Mumbai: Maharashtra has the highest number of people living in urban areas, but it ranks below states including Tamil Nadu and Kerala in terms of urban population as a percentage of total population, according to the latest census.
There are 5.08 crore people living in urban areas in Maharashtra, or 45.23% of the state’s population, a statement from the government’s Press Information Bureau said.
In Tamil Nadu, 48.45% people live in urban areas, while in Kerala, the urban population is 47.72%.
Maharashtra’s urban population has grown at 23.7% and rural population at 10.3%, compared with national growth rates of 31.8% and 12.2%, respectively.
Raigad district, neighbouring capital Mumbai, has seen the highest growth in urbanization at 81.89%.
The district has a population of 2,635,394, of which 36.63% people live in urban areas.
Two districts in eastern Vidarbha that are affected by Naxalite violence, Gadchiroli and Gondia, saw the second and third highest growth rates in urban population—75.34% and 57.36%, respectively.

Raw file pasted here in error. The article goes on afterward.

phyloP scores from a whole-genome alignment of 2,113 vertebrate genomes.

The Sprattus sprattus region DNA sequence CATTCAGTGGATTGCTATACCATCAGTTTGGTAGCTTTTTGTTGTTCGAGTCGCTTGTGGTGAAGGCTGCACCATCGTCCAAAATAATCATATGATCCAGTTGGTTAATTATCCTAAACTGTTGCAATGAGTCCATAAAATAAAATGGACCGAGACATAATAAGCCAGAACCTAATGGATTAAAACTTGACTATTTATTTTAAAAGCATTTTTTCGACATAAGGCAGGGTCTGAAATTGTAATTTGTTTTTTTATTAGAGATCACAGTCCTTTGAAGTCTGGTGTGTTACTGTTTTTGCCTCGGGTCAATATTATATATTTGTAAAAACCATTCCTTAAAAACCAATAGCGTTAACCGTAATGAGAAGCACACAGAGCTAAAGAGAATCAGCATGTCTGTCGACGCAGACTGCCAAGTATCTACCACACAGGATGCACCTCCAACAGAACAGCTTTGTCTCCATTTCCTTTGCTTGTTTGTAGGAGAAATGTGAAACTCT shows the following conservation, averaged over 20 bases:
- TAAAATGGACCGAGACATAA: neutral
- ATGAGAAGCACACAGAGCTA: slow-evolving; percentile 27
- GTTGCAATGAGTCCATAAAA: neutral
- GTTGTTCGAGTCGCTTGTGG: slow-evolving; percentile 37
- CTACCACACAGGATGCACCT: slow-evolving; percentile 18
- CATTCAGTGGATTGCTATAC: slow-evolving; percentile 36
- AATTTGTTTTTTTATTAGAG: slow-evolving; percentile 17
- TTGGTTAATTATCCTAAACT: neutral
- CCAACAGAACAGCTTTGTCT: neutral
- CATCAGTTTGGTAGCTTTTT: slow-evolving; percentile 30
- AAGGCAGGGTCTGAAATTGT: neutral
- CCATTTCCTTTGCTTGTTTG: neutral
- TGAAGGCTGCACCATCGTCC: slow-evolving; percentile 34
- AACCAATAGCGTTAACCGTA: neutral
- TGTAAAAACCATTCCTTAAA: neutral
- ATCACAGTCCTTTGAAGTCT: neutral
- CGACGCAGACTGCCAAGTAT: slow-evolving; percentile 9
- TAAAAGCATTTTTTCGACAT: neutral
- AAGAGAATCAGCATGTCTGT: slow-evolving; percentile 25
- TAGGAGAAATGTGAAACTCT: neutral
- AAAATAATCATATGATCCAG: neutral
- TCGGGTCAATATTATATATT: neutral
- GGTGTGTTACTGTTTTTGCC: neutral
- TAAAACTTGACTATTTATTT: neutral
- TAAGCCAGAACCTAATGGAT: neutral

“Raigad’s growth can be easily explained due to its proximity to Mumbai,” said Amita Bhide, associate professor at Tata Institute on Social Science and an expert on urbanization. “Parts of Navi Mumbai, like Kharghar, Panvel, etc, are part of Raigad district and in the last few years Navi Mumbai has seen phenomenal growth.”
Raigad district is also home to many large chemical, petrochemical, steel and other industrial projects, contributing to its urban growth, she said.
Shrinivas Khandewale, a former dean of Nagpur University’s department of business administration, said Gondia and Gadchiroli are newly-created districts where government offices are still being set up. Recently, a new university was also created in Gadchiroli, called Gondwana University. The district headquarters are thus witnessing population growth.
Gondia is a major commercial town in the eastern Vidarbha region, with a large number of rice mills and beedi factories that attract labourers from neighbouring states, including Chhattisgarh. It is former civil aviation minister Praful Patel’s hometown, and during his tenure an aviation training academy was set up here.
A power plant and steel mill are also coming up in the district, with the beginning of mining in Tumsar, Tiroda and Amgaon areas, said Yogesh Dudhpasare, a professor of economics at a college in Chandrapur district who is pursing doctoral research on issues related to urbanization.
“One can explain growth in Gondia, but one really needs to examine data about Gadchiroli thrown up (by) the census before drawing any conclusions,” Dudhpasare said.